How to Bid on a Home

Kip Tips

How to Bid on a Home

Do some research first and set a limit on what you're willing to pay.

Your strategy for making an offer on a home -- and handling the follow-up negotiations -- depends on several factors: the sales prices of comparable homes, the favorability of the market for buyers, the number of other people bidding on the home and the condition of the property.

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Before you start negotiating, set a firm ceiling on what you’ll pay. That will help you keep your cool if you become caught up in a bidding war or a series of counteroffers, says Michael Corbett, a real estate expert with Trulia and author of Before You Buy. In a hot market, he suggests shopping for homes priced about 20% below your maximum, in case you have to pay more than the asking price. In a buyer’s market, when sales are slow, you can get away with looking at places that exceed your budget a bit and negotiating a lower price plus other concessions from the seller.

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A real estate agent can round up recent sales prices for properties in the area with characteristics similar to the home that interests you, as well as prices of comparable homes currently on the market. Exclusive buyer’s agent Dana Hollish Hill, of Bethesda, Md., also gathers any information she can about why the owner is selling and the circumstances surrounding the sale. By looking up a seller on social media, for example, she may learn that he’s in a hurry to unload his home because he has already purchased a new one.

Making a lowball offer could pay off, but you have to feel out the market and the seller’s situation. And sellers can just as easily dismiss you for undervaluing their home. You’re going to have to put up some earnest money, typically 1% to 5% of the purchase price. Some agents say the more you put down, the better your chances because it suggests you’re a more serious buyer. The earnest money becomes part of your down payment, so it doesn’t add to your cash needs.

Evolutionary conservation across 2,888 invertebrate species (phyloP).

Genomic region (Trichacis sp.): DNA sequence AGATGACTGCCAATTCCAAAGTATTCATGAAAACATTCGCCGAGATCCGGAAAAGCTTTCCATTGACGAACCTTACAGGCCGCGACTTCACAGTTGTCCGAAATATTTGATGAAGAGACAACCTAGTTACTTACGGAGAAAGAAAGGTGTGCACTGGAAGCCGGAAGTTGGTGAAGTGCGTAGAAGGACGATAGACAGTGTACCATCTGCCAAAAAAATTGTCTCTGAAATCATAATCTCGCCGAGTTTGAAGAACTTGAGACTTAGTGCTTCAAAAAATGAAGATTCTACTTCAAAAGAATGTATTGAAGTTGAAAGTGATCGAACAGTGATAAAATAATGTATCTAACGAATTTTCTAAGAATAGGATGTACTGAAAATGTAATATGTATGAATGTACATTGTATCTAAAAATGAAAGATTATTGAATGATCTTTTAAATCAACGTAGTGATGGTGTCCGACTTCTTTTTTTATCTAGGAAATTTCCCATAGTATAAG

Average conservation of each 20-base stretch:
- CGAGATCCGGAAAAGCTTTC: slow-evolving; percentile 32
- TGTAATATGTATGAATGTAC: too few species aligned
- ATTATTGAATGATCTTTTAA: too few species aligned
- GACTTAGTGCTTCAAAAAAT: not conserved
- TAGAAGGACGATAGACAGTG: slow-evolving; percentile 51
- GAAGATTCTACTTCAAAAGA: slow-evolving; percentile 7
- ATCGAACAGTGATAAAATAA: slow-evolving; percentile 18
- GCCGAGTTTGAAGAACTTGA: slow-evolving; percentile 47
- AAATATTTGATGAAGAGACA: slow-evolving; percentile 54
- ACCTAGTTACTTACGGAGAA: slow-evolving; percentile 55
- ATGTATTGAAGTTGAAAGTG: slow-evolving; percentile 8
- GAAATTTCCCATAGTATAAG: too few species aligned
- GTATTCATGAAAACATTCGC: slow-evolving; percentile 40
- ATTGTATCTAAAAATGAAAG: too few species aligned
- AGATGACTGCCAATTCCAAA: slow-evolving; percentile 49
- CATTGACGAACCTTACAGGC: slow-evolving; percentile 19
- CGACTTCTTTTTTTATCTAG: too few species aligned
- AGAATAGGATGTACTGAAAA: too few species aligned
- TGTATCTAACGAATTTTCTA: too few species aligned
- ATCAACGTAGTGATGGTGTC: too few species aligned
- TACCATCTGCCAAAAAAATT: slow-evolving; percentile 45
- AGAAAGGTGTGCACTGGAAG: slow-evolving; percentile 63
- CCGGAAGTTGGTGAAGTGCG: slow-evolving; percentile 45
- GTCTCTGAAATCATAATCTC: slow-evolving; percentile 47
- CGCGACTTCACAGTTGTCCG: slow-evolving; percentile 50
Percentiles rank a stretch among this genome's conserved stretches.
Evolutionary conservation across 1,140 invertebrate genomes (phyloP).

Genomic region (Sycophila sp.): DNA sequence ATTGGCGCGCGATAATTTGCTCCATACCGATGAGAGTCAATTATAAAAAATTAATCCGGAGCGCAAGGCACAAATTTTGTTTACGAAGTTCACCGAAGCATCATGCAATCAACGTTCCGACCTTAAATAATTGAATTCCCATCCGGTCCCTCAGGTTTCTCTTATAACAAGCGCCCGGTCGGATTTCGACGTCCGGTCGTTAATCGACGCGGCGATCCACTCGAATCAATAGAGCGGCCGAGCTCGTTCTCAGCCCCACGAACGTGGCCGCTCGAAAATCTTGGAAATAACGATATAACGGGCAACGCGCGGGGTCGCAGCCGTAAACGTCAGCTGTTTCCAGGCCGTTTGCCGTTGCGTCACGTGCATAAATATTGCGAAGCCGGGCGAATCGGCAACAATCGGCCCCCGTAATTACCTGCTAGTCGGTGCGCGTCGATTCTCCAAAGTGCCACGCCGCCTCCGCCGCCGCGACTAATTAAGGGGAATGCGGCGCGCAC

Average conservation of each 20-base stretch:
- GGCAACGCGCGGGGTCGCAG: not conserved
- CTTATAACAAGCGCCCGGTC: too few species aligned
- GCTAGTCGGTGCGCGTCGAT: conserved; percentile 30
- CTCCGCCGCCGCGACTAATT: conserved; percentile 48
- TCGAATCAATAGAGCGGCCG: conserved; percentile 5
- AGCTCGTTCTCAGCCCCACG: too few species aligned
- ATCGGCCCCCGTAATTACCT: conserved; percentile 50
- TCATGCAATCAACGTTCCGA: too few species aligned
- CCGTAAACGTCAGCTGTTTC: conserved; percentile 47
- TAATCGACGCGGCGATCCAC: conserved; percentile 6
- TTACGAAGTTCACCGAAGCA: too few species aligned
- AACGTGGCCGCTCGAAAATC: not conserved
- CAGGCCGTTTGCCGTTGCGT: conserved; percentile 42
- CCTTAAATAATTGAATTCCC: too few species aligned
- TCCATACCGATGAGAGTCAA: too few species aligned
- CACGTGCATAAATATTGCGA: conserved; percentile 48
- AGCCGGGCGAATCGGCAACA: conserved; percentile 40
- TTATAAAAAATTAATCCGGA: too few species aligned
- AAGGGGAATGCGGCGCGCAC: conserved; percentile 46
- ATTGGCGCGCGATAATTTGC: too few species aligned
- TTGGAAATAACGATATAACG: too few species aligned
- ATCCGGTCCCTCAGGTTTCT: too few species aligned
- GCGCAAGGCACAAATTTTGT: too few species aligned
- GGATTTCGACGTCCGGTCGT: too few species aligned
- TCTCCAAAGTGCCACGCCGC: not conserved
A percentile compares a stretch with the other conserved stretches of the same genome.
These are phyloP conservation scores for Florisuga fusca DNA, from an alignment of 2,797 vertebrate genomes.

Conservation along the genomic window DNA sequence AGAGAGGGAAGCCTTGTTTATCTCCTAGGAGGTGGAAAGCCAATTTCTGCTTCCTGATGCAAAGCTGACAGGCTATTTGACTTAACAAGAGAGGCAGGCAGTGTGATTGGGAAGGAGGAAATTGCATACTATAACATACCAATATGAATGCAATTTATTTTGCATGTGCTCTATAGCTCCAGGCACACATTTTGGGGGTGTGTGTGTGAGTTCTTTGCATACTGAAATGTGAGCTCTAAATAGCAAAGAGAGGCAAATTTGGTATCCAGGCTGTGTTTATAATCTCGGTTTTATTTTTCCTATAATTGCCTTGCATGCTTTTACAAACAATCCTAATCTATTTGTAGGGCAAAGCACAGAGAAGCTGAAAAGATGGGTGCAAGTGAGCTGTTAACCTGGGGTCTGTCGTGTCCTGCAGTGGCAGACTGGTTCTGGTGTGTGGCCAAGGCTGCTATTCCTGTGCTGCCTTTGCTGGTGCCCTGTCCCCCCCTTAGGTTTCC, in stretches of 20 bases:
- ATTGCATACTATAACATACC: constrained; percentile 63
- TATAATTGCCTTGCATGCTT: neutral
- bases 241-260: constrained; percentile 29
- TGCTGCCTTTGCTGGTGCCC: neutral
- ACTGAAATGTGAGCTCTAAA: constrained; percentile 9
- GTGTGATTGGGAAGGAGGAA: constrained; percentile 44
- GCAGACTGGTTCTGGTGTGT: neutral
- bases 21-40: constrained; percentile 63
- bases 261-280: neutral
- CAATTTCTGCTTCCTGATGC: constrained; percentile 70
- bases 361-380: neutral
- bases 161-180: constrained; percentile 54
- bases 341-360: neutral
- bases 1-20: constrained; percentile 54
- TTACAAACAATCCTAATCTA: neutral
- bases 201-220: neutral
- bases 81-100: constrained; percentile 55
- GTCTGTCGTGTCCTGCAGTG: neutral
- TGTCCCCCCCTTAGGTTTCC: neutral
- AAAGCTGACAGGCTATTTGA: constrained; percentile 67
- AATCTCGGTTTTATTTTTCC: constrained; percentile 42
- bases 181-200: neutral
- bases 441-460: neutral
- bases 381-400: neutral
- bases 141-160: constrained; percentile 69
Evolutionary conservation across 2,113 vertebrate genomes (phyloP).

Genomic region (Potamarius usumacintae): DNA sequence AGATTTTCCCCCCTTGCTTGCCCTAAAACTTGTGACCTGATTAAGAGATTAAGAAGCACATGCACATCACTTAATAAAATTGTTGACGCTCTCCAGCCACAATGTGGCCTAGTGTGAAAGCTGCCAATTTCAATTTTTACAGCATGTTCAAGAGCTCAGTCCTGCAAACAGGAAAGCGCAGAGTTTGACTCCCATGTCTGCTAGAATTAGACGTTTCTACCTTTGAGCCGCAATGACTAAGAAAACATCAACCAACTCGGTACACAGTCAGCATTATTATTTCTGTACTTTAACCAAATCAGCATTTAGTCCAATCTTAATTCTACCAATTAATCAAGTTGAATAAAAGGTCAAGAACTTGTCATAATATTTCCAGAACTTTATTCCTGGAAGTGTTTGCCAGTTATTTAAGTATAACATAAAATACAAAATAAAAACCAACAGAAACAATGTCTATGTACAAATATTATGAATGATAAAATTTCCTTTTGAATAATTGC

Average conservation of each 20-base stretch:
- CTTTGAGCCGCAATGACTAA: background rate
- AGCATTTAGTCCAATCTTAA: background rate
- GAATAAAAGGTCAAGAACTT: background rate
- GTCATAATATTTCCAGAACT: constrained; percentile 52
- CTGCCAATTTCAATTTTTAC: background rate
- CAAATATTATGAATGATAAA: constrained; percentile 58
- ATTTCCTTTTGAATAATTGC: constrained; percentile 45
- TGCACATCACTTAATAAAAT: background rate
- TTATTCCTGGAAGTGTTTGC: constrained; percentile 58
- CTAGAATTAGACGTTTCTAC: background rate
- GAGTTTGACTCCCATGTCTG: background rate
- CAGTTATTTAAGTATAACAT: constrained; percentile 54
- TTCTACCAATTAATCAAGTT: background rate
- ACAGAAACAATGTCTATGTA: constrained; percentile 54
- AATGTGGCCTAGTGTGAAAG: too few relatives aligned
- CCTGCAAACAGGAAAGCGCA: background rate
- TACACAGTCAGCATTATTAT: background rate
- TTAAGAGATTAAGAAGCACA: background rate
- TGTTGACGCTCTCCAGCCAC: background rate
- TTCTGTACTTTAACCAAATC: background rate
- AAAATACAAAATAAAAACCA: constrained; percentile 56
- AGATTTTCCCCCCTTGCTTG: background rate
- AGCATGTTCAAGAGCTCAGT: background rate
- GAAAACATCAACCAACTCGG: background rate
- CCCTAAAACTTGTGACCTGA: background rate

In most scenarios, paying with cash will give you an edge. If you’re financing the purchase, your best move is to get a preapproval letter from a bank. And ask the seller’s agent if you can get the home inspected before you make an offer so you don’t have to include it as a contingency with the contract.

Other bargaining chips. If the sellers won’t come down in price, you might ask them to cover a portion of your closing costs. If you’re flexible about the closing date, ask the owners whether they would be willing to seal the deal if you allow for, say, a rent-back period during which they can live in the home after the closing. If you want to make an emotional appeal to the owners, you could write them a letter describing why you want the home.

After the inspection, you may find that the home needs repairs, such as a new roof. If you have leverage in a slow market, you could ask for cash back or a price reduction, or have the owner arrange for the repair prior to closing, says Corbett. If you’re buying a condominium in a brand-new building, Hill suggests asking for free parking or to have the condo fee waived for two years.